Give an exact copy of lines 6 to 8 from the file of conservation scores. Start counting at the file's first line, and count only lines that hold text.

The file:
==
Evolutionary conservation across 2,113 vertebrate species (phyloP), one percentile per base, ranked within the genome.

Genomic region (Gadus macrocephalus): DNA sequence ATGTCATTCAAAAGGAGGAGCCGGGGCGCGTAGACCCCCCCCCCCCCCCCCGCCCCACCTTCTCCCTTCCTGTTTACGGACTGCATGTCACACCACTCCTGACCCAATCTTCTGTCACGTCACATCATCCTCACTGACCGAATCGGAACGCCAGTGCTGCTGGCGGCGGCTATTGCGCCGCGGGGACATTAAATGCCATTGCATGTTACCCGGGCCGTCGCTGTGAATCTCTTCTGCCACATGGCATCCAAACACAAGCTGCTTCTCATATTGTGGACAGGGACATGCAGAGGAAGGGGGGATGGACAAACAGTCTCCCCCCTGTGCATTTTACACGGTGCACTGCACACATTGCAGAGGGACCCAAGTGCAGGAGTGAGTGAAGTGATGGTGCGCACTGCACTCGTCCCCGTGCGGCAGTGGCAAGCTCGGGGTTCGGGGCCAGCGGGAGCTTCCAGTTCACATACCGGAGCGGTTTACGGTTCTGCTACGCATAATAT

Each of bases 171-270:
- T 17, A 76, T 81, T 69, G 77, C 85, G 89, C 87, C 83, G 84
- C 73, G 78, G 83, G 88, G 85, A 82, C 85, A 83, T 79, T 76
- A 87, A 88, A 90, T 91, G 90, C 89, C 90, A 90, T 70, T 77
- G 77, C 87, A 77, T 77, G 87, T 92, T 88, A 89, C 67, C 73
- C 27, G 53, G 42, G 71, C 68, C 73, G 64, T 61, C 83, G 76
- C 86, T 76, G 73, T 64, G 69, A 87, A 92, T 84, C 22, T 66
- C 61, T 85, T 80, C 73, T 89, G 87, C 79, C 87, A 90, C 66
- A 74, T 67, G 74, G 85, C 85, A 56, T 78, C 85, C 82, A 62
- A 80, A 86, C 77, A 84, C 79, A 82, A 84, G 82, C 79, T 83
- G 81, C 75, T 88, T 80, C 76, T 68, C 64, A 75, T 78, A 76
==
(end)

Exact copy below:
- A 87, A 88, A 90, T 91, G 90, C 89, C 90, A 90, T 70, T 77
- G 77, C 87, A 77, T 77, G 87, T 92, T 88, A 89, C 67, C 73
- C 27, G 53, G 42, G 71, C 68, C 73, G 64, T 61, C 83, G 76